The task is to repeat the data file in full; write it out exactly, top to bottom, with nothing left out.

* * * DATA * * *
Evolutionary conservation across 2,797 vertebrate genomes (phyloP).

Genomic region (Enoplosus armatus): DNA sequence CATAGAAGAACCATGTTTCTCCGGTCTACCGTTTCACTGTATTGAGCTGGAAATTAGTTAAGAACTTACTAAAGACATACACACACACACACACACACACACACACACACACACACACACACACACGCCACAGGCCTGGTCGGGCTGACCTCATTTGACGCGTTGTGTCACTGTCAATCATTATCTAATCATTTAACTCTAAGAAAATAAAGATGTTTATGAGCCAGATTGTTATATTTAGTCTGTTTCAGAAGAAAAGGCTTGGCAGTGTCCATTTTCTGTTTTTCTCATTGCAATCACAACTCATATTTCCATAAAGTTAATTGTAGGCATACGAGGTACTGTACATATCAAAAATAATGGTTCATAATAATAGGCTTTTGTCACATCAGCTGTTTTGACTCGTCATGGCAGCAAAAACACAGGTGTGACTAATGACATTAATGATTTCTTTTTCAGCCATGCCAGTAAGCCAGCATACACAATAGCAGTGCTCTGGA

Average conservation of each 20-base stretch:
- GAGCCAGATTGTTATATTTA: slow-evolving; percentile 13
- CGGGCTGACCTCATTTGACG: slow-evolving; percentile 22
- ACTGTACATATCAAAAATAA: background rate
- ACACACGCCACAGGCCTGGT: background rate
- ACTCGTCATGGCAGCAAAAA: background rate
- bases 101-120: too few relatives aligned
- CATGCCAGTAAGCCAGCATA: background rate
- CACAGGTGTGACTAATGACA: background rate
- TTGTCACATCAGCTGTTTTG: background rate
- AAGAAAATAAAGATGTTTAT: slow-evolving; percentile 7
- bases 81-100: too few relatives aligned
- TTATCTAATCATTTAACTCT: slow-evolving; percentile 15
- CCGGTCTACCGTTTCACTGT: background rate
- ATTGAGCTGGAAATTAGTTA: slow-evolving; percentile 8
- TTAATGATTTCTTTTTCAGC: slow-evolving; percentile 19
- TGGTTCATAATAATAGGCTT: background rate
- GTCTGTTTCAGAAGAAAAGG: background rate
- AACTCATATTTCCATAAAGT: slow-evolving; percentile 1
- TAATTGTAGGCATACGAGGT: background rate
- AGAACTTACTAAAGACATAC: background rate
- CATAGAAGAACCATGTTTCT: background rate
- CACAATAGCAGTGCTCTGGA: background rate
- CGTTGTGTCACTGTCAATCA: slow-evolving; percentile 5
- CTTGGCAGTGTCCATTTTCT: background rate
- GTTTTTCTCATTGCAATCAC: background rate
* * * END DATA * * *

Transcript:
Evolutionary conservation across 2,797 vertebrate genomes (phyloP).

Genomic region (Enoplosus armatus): DNA sequence CATAGAAGAACCATGTTTCTCCGGTCTACCGTTTCACTGTATTGAGCTGGAAATTAGTTAAGAACTTACTAAAGACATACACACACACACACACACACACACACACACACACACACACACACACACGCCACAGGCCTGGTCGGGCTGACCTCATTTGACGCGTTGTGTCACTGTCAATCATTATCTAATCATTTAACTCTAAGAAAATAAAGATGTTTATGAGCCAGATTGTTATATTTAGTCTGTTTCAGAAGAAAAGGCTTGGCAGTGTCCATTTTCTGTTTTTCTCATTGCAATCACAACTCATATTTCCATAAAGTTAATTGTAGGCATACGAGGTACTGTACATATCAAAAATAATGGTTCATAATAATAGGCTTTTGTCACATCAGCTGTTTTGACTCGTCATGGCAGCAAAAACACAGGTGTGACTAATGACATTAATGATTTCTTTTTCAGCCATGCCAGTAAGCCAGCATACACAATAGCAGTGCTCTGGA

Average conservation of each 20-base stretch:
- GAGCCAGATTGTTATATTTA: slow-evolving; percentile 13
- CGGGCTGACCTCATTTGACG: slow-evolving; percentile 22
- ACTGTACATATCAAAAATAA: background rate
- ACACACGCCACAGGCCTGGT: background rate
- ACTCGTCATGGCAGCAAAAA: background rate
- bases 101-120: too few relatives aligned
- CATGCCAGTAAGCCAGCATA: background rate
- CACAGGTGTGACTAATGACA: background rate
- TTGTCACATCAGCTGTTTTG: background rate
- AAGAAAATAAAGATGTTTAT: slow-evolving; percentile 7
- bases 81-100: too few relatives aligned
- TTATCTAATCATTTAACTCT: slow-evolving; percentile 15
- CCGGTCTACCGTTTCACTGT: background rate
- ATTGAGCTGGAAATTAGTTA: slow-evolving; percentile 8
- TTAATGATTTCTTTTTCAGC: slow-evolving; percentile 19
- TGGTTCATAATAATAGGCTT: background rate
- GTCTGTTTCAGAAGAAAAGG: background rate
- AACTCATATTTCCATAAAGT: slow-evolving; percentile 1
- TAATTGTAGGCATACGAGGT: background rate
- AGAACTTACTAAAGACATAC: background rate
- CATAGAAGAACCATGTTTCT: background rate
- CACAATAGCAGTGCTCTGGA: background rate
- CGTTGTGTCACTGTCAATCA: slow-evolving; percentile 5
- CTTGGCAGTGTCCATTTTCT: background rate
- GTTTTTCTCATTGCAATCAC: background rate